Relevant Facts
An employee of Russell since 1993, Bishop was promoted to manager of a distribution center in Montgomery, Alabama in January 2007. Since his promotion, Bishop partook in the Management Incentive Plan (MIP). MIP is a bonus program through which participating employees receive a portion of the company’s profit, payable as a percentage of the employee’s salary, as long as the employee is still employed on December 31 of that year. Memorandum Brief in Opposition to Plaintiff’s Motion for Preliminary Injunction at 3, Fruit of the Loom, Inc. v. Bishop, 10-cv-1058, 2011 U.S. Dist. LEXIS 5963 (Jan. 21, 2011). Bishop received payments through the MIP program in 2007 and 2009, not in 2008. In 2010, in response to losing key employees in recent years, Russell and Fruit of the Loom required the execution of the Trade Secrets and Non-Competition Agreement to participate in MIP. Bishop was presented with the Agreement on May 28, 2010 and executed the Agreement on July 12, 2010. Bishop alleges that he spoke with his supervisors prior to executing the Agreement and that one of his supervisors represented to him that the Agreement would not be enforced by a court and did not apply to employees in Bishop’s position. In November 2010, Bishop left Russell and was hired as a manager of a distribution center for Gildan Activeware, Inc. Fruit of Loom and Russell believe that Bishop’s employment at Gildan is in violation of the Agreement and in particular, the non-compete clause.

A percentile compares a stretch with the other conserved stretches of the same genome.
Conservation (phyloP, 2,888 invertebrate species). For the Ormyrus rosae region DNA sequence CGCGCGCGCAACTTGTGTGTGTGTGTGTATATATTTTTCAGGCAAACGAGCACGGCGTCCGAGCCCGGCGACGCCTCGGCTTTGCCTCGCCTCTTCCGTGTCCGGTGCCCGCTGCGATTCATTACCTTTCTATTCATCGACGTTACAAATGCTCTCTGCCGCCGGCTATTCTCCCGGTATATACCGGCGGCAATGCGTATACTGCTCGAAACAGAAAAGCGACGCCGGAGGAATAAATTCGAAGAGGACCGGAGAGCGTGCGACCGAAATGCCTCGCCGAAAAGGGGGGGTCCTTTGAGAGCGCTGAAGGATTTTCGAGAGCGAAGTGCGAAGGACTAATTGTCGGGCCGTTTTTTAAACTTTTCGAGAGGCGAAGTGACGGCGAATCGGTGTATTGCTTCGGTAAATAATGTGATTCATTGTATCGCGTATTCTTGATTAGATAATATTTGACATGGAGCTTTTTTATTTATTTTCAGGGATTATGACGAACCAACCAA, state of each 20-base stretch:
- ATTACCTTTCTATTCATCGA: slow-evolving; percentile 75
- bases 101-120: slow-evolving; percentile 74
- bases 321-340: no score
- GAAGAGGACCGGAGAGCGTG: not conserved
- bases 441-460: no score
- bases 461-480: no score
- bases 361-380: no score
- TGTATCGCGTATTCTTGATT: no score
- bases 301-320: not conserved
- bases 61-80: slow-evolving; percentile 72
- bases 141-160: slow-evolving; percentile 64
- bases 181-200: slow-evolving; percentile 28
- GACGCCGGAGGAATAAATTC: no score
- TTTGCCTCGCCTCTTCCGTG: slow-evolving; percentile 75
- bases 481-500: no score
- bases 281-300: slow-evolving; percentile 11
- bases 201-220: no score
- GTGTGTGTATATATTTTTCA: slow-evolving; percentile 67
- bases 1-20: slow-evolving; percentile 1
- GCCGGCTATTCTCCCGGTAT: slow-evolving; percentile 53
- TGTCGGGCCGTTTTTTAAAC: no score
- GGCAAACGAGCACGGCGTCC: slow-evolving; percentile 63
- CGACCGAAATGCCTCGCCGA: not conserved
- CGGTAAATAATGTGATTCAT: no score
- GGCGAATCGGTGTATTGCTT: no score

The Enforceability of the Agreement
While Judge Thompson presumed the enforceability of the Agreement when considering the request for the preliminary injunction, Bishop defended that the Agreement was unenforceable because the restrictions contained in the Agreement are “unreasonable, impose greater restraints and restrictions than are necessary, are not appropriately limited in scope, time, and/or place, and impose an undue hardship and burden on [the defendant.]” Bishop additionally claimed that the Agreement is void or unenforceable due to 1) lack of consideration; 2) fraudulent misrepresentation concerning the subject matter and scope of the Agreement; or 3) that Bishop executed the Agreement under duress.

To determine whether a non-compete agreement is reasonable, courts generally consider the scope of time, activity and space relative to the protectable interests of the employer and sometimes the effect or fairness on the employee. Fruit of the Loom and Russell, while briefing the District Court in support of their motion for preliminary injunction, argued that the Agreement would be valid under Kentucky law. Kentucky courts have reliably held one-year restrictive covenant reasonable; allowed nationwide restrictions when an employer’s business was national; found continued employment to be sufficient consideration; and generally understood that such covenants are a valuable business tool.